Seth Godin has an interesting post up today on lemonade…
In it, he contrasts two kids running lemonade stands. The first one cranks out cups of store bought lemonade for $1, the other takes a different approach…
The lemonade is free, but there’s a big tip jar. When you pull up, the owner of the stand beams as only a proud eleven year old girl can beam. She takes her time and reaches into a pail filled with ice and lemons. She pulls out a lemon. Slices it. Then she squeezes it with a clever little hand juicer.
The whole time that’s she’s squeezing, she’s also talking to you, sharing her insights (and yes, her joy) about the power of lemonade to change your day. It’s a beautiful day and she’s in no real hurry. Lemonade doesn’t hurry, she says. It gets made the right way or not at all. Then she urges you to take a bit less sugar, because it tastes better that way.
While you’re talking, a dozen people who might have become customers drive on by because it appears to take too long. You don’t mind, though, because you’re engaged, almost entranced. A few people pull over and wait in line behind you.
Seth ends the parable with the customer putting $5 in the second kid’s cup and asks which entrepreneur we think has a brighter future.
The simple parable speaks to a lot of issues:
- The notion of leveraging “free” as a means of drawing potential customers in.
- The value of taking extraordinary care to create a remarkable product and service.
- The intangible value of the personal connection and the extra mile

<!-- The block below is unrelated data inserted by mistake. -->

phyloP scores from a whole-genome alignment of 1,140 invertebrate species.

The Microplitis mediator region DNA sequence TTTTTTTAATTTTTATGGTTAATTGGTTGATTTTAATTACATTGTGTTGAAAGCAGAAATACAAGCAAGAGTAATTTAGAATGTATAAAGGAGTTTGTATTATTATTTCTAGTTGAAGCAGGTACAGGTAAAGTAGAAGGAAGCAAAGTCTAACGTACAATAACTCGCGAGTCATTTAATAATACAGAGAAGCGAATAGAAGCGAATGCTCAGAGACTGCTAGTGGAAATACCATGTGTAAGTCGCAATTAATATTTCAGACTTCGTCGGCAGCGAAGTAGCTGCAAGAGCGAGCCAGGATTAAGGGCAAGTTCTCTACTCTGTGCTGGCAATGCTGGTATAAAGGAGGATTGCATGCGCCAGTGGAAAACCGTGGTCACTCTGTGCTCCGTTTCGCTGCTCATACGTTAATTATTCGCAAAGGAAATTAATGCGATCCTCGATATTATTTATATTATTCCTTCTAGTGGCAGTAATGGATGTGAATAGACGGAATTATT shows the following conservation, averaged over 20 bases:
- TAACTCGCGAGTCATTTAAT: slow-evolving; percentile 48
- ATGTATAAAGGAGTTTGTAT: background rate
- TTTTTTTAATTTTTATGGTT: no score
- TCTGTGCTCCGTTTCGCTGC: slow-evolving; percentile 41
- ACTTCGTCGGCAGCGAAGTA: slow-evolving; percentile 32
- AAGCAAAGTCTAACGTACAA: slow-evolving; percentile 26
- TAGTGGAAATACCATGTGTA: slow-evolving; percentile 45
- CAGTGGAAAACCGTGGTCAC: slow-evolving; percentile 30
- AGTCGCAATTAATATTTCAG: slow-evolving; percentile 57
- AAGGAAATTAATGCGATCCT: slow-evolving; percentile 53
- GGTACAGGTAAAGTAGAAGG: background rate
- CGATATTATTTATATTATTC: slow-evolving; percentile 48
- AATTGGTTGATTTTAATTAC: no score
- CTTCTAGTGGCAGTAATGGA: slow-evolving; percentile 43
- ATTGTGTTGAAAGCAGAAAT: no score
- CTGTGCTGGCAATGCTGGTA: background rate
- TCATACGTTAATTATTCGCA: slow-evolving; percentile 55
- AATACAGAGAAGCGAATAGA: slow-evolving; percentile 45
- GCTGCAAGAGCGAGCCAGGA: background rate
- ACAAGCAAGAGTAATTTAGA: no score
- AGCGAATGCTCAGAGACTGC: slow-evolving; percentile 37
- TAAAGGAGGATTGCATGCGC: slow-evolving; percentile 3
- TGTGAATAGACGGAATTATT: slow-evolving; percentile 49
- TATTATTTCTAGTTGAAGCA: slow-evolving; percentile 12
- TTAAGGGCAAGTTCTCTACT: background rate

- The ego and soul gratification of knowing you are helping a kid become an entrepreneur.
- The notion that the experience beyond the product matters.
- The fact that people will wait in line for something truly extraordinary.
But, what might not have been so obvious was the fact that running the second lemonade stand will undoubtedly be so much more fun. Sure, the first one might be easier and crank out singles all day long. It may generate a consistent flow of cash, at least in the short term. But, it won’t be long until your dollar-buzz begins to get worn thin by:
- The boredom of repetition,
- The lack of genuine engagement with the the people you seek to serve and impact,
- The inability to to beam with pride at the outrageous product and service you’ve delivered, and
- The relatively low level of genuine joy in the process.
It’s an odd thing to say, but as a business principle…fun matters.
Not on a superficial “let’s have scooter races in the hallways” level (though, that’s part of the equation), but on a deeper “this feels really good” level. It keeps us working hard, coming back and pushing through challenge. Because the process we’ve chosen to serve others is intrinsically rewarding.
It’s work. But, it’s joyful work. So, you not only don’t dread it, you look forward to it.
And, when you have fun at work, when your days are driven by joy, it does four other massively powerful things:
- It infects the mood of those you work with and serve with a similar sense of energy and joy.
- It infuses the entire organization with energy, making it easier to recruit and keep talented, upbeat employees and build a “culture” of joy.
- It elevates the product/service you provide from a blip on the radar to a STORY that MUST be passed on with zest, creating a source of evangelistic, organic and free buzz.
- It better inoculates you against competition. If someone moves next to the $1-a-cup store bought lemonade stand and charges 75 cents for the same thing, the first kid is toast. Not so with the second. Because the product is unique and the total experience, which is what’s really being bought, is magic. And, people don’t so easily walk away from magic.
Can you build a business purely around a need, a commodity, a price and an opening?
But, why would you want to?
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